The process of obtaining a reverse mortgage is relatively straightforward from the borrower’s standpoint. The role of adult children, however, is slightly more complicated. If your parent(s) is contemplating a reverse mortgage, here are a few considerations:

The first step – and this applies even if your parent is not even considering a reverse mortgage – is to have a frank discussion with your parents concerning their finances. While this seems self-evident, research shows that the majority of adult children have either never had this conversation, or have undertaken the discussion in insufficient depth.  Before they begin the application process, then, sit down with your parents and try to understand their reasons for wanting to obtain the reverse mortgage and whether it will adequately address their financial concerns.

If it’s clear after this discussion that a reverse mortgage is the only real option that will satisfy your parents’ needs, you can suggest a handful of less expensive alternatives. For example, you (and/or your siblings) can extend a private reverse mortgage to your parents, thereby eliminating transaction costs and has the added benefit of keeping any interest that will be charged within the family. Their might also be tax benefits that inure to you as the lender. Of course, it’s important to notarize the loan and structure it in legal terms such that it cannot be challenged by other family members.  Another possibility is for you to purchase your parents home outright and simply allow them to continue living there. When your parents pass away, the home can be sold or kept, depending on your preference. Assuming you have the means, both of these alternatives will be more economical for your parents, and as an heir, potentially for you as well.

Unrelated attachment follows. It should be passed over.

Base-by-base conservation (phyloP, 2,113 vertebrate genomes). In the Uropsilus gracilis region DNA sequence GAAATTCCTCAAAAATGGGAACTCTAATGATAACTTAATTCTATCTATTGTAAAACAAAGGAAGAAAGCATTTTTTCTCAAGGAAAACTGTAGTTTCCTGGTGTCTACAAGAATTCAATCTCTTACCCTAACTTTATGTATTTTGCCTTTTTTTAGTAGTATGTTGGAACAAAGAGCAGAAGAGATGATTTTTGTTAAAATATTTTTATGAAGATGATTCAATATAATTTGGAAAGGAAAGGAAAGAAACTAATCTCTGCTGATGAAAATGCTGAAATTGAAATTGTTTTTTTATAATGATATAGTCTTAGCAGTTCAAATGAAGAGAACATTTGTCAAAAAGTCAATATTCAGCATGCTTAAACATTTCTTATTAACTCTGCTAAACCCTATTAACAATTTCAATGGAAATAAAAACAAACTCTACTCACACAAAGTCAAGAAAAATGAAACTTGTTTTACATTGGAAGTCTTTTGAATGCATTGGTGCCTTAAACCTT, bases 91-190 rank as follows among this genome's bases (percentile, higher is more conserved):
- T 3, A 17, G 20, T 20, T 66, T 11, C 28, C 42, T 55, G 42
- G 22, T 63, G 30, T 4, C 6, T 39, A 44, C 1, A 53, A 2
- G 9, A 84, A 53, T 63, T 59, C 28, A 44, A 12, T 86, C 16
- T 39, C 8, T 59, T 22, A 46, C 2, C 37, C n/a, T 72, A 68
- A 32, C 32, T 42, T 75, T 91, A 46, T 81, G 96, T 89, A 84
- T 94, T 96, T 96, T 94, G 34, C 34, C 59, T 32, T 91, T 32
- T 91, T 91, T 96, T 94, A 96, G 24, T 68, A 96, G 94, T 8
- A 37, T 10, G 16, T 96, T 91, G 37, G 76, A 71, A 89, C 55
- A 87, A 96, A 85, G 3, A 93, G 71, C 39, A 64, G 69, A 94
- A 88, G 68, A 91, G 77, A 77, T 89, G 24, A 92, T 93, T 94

If neither of these possibilities is realistic and your parents are determined to obtain a reverse mortgage, the best thing you can do is to protect their interests. Actually, the first thing to do is to make sure your own interests are protected. Towards this end, you should urge your parents to obtain an insured reverse mortgage so that you (aka your parents’ estate) are not liable for any shortfall, in the event that the sale of the home is not enough to repay the balance due on the mortgage. Fortunately, the federally insured Home Equity Conversion Mortgage (HECM) is widely available, and a foregone conclusion for most borrowers.

If you are concerned that your parents might be taken advantage of, you can accompany them to sign the paperwork as well as to the counseling session(s). It might help your parents to have another set of ears, and you will be in a better position than the lender to provide unbiased advice in the decision-making process. Otherwise, encourage your parents to shop around, so that they get the best deal. For better or worse, the decision to obtain a reverse mortgage is theirs alone, and even if you disapprove, the best thing you can do once the decision has been made is to be supportive and help them through the process.

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